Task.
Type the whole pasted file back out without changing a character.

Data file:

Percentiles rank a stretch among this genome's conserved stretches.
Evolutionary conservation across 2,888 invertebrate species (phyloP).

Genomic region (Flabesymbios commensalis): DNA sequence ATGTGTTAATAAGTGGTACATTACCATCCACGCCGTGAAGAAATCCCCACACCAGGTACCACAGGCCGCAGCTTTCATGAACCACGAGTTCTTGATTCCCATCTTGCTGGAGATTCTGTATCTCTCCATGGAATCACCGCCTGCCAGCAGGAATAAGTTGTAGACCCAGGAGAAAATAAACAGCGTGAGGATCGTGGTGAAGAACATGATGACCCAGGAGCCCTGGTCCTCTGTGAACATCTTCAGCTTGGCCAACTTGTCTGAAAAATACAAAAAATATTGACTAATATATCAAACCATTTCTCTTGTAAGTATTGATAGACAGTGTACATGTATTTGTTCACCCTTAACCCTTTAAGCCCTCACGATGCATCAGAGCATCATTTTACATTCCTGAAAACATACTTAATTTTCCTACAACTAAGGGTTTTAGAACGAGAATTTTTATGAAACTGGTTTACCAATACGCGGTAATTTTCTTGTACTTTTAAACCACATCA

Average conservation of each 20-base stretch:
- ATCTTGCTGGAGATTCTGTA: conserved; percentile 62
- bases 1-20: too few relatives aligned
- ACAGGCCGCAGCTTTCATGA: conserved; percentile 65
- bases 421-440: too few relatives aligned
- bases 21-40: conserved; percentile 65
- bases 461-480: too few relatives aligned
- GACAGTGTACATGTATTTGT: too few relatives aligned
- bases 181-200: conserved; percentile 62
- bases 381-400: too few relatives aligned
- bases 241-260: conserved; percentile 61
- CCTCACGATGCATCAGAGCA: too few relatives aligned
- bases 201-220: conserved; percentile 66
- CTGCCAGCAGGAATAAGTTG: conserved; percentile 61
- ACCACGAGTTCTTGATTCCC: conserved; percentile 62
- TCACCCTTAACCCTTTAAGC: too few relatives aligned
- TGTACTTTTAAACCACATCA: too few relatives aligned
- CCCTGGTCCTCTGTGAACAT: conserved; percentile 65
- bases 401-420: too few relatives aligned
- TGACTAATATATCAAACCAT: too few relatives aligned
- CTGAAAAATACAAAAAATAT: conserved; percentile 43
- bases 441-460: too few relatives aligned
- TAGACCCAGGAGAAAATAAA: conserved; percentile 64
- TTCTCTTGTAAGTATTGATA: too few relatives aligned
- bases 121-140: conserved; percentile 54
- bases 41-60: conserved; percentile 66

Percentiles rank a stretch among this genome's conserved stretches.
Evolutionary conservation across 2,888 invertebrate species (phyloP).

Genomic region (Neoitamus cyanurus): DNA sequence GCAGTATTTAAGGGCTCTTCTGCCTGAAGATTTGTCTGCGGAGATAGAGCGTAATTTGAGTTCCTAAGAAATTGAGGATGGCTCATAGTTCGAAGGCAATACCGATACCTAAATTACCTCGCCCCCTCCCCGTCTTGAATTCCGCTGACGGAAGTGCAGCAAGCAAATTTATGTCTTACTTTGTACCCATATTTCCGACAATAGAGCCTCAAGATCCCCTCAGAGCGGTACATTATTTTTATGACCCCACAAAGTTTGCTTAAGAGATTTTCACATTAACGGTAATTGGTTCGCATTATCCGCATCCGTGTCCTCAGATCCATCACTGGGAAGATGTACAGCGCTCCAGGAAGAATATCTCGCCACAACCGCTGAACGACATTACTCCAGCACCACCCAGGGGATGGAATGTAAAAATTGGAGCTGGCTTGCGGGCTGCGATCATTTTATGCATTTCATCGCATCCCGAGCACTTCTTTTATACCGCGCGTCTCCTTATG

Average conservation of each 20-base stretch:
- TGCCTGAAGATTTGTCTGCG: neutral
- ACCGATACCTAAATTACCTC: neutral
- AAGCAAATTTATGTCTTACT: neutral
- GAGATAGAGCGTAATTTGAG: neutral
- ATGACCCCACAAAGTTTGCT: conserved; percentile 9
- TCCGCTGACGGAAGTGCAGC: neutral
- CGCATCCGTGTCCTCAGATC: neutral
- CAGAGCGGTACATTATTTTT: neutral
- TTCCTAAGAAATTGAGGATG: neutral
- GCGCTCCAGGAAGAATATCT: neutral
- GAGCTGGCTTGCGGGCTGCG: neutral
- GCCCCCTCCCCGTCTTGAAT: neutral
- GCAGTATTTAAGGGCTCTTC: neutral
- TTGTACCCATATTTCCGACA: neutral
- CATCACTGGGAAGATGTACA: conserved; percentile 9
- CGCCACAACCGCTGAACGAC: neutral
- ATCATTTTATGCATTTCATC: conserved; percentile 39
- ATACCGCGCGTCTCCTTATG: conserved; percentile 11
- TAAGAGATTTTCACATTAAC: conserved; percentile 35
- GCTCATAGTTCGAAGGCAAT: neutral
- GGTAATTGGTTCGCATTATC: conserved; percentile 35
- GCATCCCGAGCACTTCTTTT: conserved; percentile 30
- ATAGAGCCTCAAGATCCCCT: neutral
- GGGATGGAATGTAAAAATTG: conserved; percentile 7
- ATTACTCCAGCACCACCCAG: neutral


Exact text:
Percentiles rank a stretch among this genome's conserved stretches.
Evolutionary conservation across 2,888 invertebrate species (phyloP).

Genomic region (Flabesymbios commensalis): DNA sequence ATGTGTTAATAAGTGGTACATTACCATCCACGCCGTGAAGAAATCCCCACACCAGGTACCACAGGCCGCAGCTTTCATGAACCACGAGTTCTTGATTCCCATCTTGCTGGAGATTCTGTATCTCTCCATGGAATCACCGCCTGCCAGCAGGAATAAGTTGTAGACCCAGGAGAAAATAAACAGCGTGAGGATCGTGGTGAAGAACATGATGACCCAGGAGCCCTGGTCCTCTGTGAACATCTTCAGCTTGGCCAACTTGTCTGAAAAATACAAAAAATATTGACTAATATATCAAACCATTTCTCTTGTAAGTATTGATAGACAGTGTACATGTATTTGTTCACCCTTAACCCTTTAAGCCCTCACGATGCATCAGAGCATCATTTTACATTCCTGAAAACATACTTAATTTTCCTACAACTAAGGGTTTTAGAACGAGAATTTTTATGAAACTGGTTTACCAATACGCGGTAATTTTCTTGTACTTTTAAACCACATCA

Average conservation of each 20-base stretch:
- ATCTTGCTGGAGATTCTGTA: conserved; percentile 62
- bases 1-20: too few relatives aligned
- ACAGGCCGCAGCTTTCATGA: conserved; percentile 65
- bases 421-440: too few relatives aligned
- bases 21-40: conserved; percentile 65
- bases 461-480: too few relatives aligned
- GACAGTGTACATGTATTTGT: too few relatives aligned
- bases 181-200: conserved; percentile 62
- bases 381-400: too few relatives aligned
- bases 241-260: conserved; percentile 61
- CCTCACGATGCATCAGAGCA: too few relatives aligned
- bases 201-220: conserved; percentile 66
- CTGCCAGCAGGAATAAGTTG: conserved; percentile 61
- ACCACGAGTTCTTGATTCCC: conserved; percentile 62
- TCACCCTTAACCCTTTAAGC: too few relatives aligned
- TGTACTTTTAAACCACATCA: too few relatives aligned
- CCCTGGTCCTCTGTGAACAT: conserved; percentile 65
- bases 401-420: too few relatives aligned
- TGACTAATATATCAAACCAT: too few relatives aligned
- CTGAAAAATACAAAAAATAT: conserved; percentile 43
- bases 441-460: too few relatives aligned
- TAGACCCAGGAGAAAATAAA: conserved; percentile 64
- TTCTCTTGTAAGTATTGATA: too few relatives aligned
- bases 121-140: conserved; percentile 54
- bases 41-60: conserved; percentile 66

Percentiles rank a stretch among this genome's conserved stretches.
Evolutionary conservation across 2,888 invertebrate species (phyloP).

Genomic region (Neoitamus cyanurus): DNA sequence GCAGTATTTAAGGGCTCTTCTGCCTGAAGATTTGTCTGCGGAGATAGAGCGTAATTTGAGTTCCTAAGAAATTGAGGATGGCTCATAGTTCGAAGGCAATACCGATACCTAAATTACCTCGCCCCCTCCCCGTCTTGAATTCCGCTGACGGAAGTGCAGCAAGCAAATTTATGTCTTACTTTGTACCCATATTTCCGACAATAGAGCCTCAAGATCCCCTCAGAGCGGTACATTATTTTTATGACCCCACAAAGTTTGCTTAAGAGATTTTCACATTAACGGTAATTGGTTCGCATTATCCGCATCCGTGTCCTCAGATCCATCACTGGGAAGATGTACAGCGCTCCAGGAAGAATATCTCGCCACAACCGCTGAACGACATTACTCCAGCACCACCCAGGGGATGGAATGTAAAAATTGGAGCTGGCTTGCGGGCTGCGATCATTTTATGCATTTCATCGCATCCCGAGCACTTCTTTTATACCGCGCGTCTCCTTATG

Average conservation of each 20-base stretch:
- TGCCTGAAGATTTGTCTGCG: neutral
- ACCGATACCTAAATTACCTC: neutral
- AAGCAAATTTATGTCTTACT: neutral
- GAGATAGAGCGTAATTTGAG: neutral
- ATGACCCCACAAAGTTTGCT: conserved; percentile 9
- TCCGCTGACGGAAGTGCAGC: neutral
- CGCATCCGTGTCCTCAGATC: neutral
- CAGAGCGGTACATTATTTTT: neutral
- TTCCTAAGAAATTGAGGATG: neutral
- GCGCTCCAGGAAGAATATCT: neutral
- GAGCTGGCTTGCGGGCTGCG: neutral
- GCCCCCTCCCCGTCTTGAAT: neutral
- GCAGTATTTAAGGGCTCTTC: neutral
- TTGTACCCATATTTCCGACA: neutral
- CATCACTGGGAAGATGTACA: conserved; percentile 9
- CGCCACAACCGCTGAACGAC: neutral
- ATCATTTTATGCATTTCATC: conserved; percentile 39
- ATACCGCGCGTCTCCTTATG: conserved; percentile 11
- TAAGAGATTTTCACATTAAC: conserved; percentile 35
- GCTCATAGTTCGAAGGCAAT: neutral
- GGTAATTGGTTCGCATTATC: conserved; percentile 35
- GCATCCCGAGCACTTCTTTT: conserved; percentile 30
- ATAGAGCCTCAAGATCCCCT: neutral
- GGGATGGAATGTAAAAATTG: conserved; percentile 7
- ATTACTCCAGCACCACCCAG: neutral